- CMIP output is available for qualifying diagnostic subprojects, analogous to the AMIP diagnostic subprojects. The CMIP Panel will review proposed subprojects with attention to (1) scientific merits, (2) probability of successful completion and (3) appropriate coordination with each other and with the modeling community. Persons wishing to initiate subprojects should first check the available CMIP model output to be sure that it meets their needs. They should also read the participation protocol and the collaboration protocol. Proposals, not exceeding 1-2 pages in length, should be e-mailed to Curt Covey (email@example.com).
Subprojects approved to date
Upon receipt of a proposal, the Chair of the CMIP Panel will distribute the proposal to the other Panel members. Once the proposals have been evaluated, prospective subproject leaders will be consulted on the establishment of a subproject. This may involve some elaboration or modification of the proposal and an agreement to adhere to the CMIP subproject collaboration protocol (Annex 2). Proposals will be limited to 1-2 pages and final subproject agreements to three pages. Note that there is no direct funding provided by CMIP to diagnostic subprojects. Participation in a CMIP1 diagnostic subproject ensures access to CMIP model output, but also entails certain obligations:
* Diagnostic subproject leaders are expected to keep modeling groups informed of results pertaining to their model. For example, before submitting a CMIP study for peer-reviewed publication, the manuscript should be sent to each modeling group whose data were used in the analysis. Modeling group representatives should be given a reasonable period (at least one month) to provide comments.
* Diagnostic subproject leaders are also expected to provide the Panel with all CMIP-related manuscript abstracts. These will appear on the PCMDI web pages after an appropriate period. The purpose of these summaries is to keep all CMIP participants informed of the projects' progress.
The CMIP effort is in many ways analogous to the Atmospheric Model Intercomparison Project (AMIP). In the AMIP diagnostic subproject effort, some difficulties were encountered because it was unclear what sort of cooperation was expected among participants. Based on these experiences, the following guidelines have been developed for collaboration between diagnostic subprojects and modeling groups. These guidelines are (by necessity) compromises, but the aim is to provide an acceptable framework for all participants.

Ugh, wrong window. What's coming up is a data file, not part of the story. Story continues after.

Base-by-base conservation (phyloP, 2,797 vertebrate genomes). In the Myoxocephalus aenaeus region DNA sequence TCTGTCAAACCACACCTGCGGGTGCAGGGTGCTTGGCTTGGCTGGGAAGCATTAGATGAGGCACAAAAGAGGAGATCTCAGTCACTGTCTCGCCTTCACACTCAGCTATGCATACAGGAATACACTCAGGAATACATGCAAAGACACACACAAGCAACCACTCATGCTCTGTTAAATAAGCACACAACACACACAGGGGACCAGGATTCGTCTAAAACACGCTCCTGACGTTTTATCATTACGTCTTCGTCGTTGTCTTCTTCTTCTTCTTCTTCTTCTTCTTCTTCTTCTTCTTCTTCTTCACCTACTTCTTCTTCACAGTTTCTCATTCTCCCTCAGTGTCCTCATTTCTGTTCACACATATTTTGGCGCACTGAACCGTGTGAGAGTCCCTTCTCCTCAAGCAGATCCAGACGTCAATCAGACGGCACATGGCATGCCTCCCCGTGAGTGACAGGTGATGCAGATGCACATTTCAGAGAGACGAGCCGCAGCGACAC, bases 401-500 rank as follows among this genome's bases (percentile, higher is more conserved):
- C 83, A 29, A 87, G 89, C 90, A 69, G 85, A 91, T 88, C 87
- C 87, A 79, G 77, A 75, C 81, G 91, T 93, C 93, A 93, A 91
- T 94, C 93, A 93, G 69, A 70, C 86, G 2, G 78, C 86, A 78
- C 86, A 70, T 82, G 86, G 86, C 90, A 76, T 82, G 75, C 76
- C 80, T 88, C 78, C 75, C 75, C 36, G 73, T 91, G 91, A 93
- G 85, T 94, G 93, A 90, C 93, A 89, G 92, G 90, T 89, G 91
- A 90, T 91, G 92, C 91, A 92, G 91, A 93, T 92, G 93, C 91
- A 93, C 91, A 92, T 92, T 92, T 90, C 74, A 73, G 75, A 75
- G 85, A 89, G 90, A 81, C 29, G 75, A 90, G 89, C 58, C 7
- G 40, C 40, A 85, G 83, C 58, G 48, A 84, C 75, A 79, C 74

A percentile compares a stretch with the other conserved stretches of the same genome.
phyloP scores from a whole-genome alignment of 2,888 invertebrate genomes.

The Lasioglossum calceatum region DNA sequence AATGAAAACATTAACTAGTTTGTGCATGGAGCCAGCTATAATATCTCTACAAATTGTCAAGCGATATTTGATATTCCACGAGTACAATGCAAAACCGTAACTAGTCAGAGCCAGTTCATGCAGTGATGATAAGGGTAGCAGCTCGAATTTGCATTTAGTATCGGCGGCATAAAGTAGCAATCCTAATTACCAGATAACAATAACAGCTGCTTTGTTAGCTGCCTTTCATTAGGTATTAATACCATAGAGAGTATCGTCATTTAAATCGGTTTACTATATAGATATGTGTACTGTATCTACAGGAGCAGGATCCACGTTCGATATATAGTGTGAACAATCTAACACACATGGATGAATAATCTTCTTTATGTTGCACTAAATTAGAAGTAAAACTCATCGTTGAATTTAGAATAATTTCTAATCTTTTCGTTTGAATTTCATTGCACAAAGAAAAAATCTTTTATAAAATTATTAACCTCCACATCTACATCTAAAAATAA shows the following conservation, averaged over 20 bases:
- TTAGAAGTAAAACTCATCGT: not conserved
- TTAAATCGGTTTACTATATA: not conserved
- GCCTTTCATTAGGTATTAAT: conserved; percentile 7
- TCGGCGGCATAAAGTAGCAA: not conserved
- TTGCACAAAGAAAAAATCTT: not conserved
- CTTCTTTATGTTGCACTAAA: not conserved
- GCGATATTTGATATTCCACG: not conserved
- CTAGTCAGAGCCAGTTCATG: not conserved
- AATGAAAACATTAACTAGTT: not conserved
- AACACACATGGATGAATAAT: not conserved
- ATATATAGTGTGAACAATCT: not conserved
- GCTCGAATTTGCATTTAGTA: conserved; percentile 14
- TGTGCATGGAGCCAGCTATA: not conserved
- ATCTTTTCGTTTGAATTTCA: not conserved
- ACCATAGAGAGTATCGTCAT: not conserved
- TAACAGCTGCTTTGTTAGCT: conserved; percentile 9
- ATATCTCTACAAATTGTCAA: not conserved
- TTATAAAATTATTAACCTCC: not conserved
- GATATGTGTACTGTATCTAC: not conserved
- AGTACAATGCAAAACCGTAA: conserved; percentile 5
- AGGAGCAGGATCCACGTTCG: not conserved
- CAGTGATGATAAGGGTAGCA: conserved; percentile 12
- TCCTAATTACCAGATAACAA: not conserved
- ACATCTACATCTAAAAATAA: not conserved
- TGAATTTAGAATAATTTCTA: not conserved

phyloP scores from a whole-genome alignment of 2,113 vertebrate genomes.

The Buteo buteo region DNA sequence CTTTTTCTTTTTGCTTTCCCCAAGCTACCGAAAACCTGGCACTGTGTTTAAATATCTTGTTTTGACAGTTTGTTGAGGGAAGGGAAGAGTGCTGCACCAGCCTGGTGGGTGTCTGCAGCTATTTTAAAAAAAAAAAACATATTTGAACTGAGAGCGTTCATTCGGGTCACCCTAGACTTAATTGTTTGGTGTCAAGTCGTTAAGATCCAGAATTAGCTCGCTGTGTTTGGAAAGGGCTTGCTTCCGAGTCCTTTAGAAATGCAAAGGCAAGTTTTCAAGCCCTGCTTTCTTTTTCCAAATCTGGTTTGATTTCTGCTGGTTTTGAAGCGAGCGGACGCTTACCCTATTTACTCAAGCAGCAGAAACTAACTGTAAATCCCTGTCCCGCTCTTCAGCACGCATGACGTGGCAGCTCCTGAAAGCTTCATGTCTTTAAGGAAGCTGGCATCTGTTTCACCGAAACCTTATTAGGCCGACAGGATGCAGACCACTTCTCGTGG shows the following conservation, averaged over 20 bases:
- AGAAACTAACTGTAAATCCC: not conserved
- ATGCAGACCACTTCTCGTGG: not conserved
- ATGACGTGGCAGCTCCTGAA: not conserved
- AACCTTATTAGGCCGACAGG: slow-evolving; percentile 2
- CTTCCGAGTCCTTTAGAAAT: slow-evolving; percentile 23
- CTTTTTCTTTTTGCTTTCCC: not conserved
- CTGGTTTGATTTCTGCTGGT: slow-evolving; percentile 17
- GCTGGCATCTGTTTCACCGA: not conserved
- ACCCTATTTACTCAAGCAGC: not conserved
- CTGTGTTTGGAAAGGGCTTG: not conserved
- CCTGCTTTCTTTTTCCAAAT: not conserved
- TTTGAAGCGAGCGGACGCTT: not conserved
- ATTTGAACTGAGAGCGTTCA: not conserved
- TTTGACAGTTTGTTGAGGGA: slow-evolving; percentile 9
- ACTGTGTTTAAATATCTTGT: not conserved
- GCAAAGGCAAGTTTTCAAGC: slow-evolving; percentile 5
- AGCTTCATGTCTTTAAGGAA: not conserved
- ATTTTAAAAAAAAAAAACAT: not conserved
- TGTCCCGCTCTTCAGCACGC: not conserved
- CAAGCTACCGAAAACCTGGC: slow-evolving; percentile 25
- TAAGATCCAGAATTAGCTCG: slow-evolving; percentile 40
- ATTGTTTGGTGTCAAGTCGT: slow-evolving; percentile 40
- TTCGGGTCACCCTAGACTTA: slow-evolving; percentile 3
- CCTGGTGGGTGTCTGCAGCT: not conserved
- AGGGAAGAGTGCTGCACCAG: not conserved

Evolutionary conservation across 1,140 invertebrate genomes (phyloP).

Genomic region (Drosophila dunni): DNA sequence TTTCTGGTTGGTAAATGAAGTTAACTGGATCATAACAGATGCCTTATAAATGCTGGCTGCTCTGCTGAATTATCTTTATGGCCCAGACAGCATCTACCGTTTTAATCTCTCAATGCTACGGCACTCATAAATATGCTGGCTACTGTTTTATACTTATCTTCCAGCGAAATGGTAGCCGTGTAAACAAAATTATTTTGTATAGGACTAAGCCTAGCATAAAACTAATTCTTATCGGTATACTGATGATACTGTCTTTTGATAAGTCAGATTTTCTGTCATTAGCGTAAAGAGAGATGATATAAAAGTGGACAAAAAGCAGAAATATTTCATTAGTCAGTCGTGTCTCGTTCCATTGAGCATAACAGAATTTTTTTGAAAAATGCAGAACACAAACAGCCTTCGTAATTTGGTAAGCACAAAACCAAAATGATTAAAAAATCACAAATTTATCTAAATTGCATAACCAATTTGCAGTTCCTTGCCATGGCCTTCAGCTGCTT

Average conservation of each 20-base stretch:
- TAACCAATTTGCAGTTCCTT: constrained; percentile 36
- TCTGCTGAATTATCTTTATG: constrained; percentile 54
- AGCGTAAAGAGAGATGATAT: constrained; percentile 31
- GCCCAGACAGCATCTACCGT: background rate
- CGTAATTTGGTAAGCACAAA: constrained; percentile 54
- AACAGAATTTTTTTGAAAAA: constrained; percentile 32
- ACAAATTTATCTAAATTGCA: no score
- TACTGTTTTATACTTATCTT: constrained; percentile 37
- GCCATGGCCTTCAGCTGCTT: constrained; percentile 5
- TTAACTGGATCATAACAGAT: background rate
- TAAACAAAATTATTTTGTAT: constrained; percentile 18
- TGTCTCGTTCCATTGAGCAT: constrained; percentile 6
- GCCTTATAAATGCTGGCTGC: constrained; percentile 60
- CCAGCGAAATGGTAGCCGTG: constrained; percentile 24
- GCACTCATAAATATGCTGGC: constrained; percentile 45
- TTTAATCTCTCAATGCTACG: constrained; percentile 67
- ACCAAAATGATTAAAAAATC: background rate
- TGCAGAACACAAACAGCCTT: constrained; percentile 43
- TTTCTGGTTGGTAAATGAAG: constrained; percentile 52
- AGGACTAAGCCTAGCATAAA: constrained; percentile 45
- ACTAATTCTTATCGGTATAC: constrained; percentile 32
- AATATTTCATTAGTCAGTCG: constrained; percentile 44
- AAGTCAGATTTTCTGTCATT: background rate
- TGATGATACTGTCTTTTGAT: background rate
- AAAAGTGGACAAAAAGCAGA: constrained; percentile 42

* Equal treatment of all modeling groups: Modeling groups participate in CMIP with the expectation that their simulations will be analyzed. In preparing manuscripts for journal publications, a subproject leader may choose to focus on only a few models that most clearly illustrate each point. When results for only a subset of models are shown, it is expected that the corresponding results will be sent to all modeling groups. At some level, however, results of all available models should be compared collectively (e.g., the results from all models shown on zonal mean plots or in a summary table).
* Implications of results: There are two points that should be made clear in all CMIP studies. The first is the age or model version of each simulation. For simulations more than a few years old, it should be emphasized that the results may not be indicative of the current model version. The second point that should be expressed is a warning that the results of a specific subproject do not necessarily reflect the overall performance of the coupled models. For example, attempts to rank the performance of various model simulations generally yield very different results, depending on the aspect examined.